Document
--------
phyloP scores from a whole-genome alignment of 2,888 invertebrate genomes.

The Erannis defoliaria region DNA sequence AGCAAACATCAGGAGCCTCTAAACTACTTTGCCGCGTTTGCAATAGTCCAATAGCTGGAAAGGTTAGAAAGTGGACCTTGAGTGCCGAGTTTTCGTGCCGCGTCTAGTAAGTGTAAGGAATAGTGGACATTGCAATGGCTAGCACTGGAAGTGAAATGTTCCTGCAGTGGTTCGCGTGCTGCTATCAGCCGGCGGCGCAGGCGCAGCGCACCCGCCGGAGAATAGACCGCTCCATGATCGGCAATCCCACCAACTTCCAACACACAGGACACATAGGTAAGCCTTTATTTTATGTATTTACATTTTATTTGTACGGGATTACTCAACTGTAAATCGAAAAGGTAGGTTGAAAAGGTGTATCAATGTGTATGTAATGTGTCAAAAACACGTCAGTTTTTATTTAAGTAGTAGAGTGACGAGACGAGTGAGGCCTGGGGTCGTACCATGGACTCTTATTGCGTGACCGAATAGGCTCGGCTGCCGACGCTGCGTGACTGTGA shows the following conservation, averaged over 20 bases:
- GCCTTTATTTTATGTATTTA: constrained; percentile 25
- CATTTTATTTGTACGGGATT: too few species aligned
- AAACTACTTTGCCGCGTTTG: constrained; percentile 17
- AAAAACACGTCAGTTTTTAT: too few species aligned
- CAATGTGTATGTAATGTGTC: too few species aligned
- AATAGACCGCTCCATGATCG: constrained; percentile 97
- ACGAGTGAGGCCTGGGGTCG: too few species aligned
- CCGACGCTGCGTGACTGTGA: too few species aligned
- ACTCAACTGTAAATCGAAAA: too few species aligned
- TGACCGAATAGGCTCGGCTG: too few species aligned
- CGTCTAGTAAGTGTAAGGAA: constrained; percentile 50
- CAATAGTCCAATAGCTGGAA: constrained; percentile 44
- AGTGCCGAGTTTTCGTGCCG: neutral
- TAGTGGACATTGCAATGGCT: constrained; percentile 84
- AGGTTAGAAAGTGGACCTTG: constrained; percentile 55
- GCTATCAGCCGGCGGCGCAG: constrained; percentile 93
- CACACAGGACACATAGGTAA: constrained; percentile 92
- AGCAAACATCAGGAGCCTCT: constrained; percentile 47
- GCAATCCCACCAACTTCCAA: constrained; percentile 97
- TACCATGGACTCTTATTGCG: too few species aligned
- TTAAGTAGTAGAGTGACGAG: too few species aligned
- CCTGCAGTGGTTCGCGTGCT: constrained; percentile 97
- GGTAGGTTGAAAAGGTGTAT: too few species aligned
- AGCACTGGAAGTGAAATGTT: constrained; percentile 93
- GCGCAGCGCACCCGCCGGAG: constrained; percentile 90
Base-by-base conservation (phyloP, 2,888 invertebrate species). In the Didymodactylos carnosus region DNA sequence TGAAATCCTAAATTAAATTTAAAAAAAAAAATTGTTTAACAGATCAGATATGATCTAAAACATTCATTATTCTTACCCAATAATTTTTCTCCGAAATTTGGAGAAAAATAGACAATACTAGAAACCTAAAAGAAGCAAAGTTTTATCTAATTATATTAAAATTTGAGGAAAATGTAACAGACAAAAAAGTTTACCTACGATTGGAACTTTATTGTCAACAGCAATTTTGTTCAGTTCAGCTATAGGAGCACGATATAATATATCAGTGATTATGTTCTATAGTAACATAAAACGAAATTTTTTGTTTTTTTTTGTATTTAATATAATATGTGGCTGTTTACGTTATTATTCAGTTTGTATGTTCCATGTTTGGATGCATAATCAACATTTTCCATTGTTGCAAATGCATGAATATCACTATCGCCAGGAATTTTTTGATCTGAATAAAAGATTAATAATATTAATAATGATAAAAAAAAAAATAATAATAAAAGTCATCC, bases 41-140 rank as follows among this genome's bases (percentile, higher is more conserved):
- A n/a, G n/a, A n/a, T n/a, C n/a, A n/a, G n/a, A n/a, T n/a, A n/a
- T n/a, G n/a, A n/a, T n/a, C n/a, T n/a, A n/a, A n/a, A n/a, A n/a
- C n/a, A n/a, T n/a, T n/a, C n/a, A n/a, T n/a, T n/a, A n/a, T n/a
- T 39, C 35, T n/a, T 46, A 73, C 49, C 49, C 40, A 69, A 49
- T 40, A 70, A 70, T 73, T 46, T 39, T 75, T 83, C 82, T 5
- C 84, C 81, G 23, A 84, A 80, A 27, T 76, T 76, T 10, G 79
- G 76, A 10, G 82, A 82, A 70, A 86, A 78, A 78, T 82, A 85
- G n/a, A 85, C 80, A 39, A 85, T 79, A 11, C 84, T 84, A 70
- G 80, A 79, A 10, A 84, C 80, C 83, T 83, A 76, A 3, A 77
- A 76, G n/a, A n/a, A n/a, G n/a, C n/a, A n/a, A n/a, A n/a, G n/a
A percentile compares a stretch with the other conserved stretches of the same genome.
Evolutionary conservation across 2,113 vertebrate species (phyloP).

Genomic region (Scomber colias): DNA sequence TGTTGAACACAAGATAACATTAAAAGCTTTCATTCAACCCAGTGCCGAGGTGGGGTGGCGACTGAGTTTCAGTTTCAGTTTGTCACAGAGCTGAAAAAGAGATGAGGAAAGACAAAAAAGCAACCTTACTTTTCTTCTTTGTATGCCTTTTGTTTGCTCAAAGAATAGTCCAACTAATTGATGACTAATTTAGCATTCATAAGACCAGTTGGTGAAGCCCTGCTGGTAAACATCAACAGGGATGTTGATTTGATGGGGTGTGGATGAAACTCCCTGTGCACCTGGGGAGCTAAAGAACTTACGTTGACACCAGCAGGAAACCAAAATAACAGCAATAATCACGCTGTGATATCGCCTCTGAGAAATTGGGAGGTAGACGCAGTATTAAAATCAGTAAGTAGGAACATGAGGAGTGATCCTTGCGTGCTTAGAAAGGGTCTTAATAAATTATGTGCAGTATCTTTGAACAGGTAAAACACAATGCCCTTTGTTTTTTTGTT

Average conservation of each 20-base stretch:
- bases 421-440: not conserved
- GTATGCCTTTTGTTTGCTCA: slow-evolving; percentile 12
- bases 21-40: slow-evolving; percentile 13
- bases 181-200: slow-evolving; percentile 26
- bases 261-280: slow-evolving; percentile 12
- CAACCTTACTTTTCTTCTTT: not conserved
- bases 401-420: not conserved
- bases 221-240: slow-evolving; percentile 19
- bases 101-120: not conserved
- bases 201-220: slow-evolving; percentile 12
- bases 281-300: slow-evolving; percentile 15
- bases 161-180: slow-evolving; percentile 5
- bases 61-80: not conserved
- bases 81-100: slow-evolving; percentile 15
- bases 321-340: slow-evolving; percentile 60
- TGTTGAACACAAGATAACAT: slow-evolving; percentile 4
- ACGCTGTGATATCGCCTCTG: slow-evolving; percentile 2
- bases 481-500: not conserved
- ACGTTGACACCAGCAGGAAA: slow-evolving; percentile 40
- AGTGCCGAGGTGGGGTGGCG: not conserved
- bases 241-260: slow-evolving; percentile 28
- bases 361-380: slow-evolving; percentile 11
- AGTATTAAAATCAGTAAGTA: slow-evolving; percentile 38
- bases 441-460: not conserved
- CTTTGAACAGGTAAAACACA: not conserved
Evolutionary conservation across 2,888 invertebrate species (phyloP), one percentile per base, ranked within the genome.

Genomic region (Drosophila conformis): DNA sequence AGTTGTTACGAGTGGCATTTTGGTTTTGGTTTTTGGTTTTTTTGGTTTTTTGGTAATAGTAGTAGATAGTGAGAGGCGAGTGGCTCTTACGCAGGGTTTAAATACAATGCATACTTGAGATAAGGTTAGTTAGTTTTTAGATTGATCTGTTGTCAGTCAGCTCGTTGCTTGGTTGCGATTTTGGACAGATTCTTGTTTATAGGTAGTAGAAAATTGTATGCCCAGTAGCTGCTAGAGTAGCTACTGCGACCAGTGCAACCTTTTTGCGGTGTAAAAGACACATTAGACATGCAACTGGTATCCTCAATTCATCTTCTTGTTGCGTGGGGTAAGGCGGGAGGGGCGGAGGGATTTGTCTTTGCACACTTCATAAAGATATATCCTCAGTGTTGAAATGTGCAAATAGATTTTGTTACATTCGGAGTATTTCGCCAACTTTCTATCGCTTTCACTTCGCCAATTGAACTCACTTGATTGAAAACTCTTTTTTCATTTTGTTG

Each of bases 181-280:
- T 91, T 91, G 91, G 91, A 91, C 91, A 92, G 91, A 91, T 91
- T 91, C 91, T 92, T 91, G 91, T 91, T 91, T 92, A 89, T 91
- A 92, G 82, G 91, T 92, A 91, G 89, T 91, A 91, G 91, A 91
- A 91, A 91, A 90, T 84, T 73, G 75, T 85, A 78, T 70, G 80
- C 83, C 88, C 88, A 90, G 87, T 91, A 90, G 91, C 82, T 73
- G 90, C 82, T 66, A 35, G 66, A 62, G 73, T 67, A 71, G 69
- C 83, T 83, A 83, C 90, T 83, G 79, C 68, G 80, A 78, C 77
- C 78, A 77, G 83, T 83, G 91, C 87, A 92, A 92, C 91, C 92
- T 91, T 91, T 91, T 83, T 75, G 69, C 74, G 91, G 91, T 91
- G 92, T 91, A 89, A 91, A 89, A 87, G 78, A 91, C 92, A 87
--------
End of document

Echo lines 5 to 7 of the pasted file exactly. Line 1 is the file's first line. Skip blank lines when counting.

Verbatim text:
- AAACTACTTTGCCGCGTTTG: constrained; percentile 17
- AAAAACACGTCAGTTTTTAT: too few species aligned
- CAATGTGTATGTAATGTGTC: too few species aligned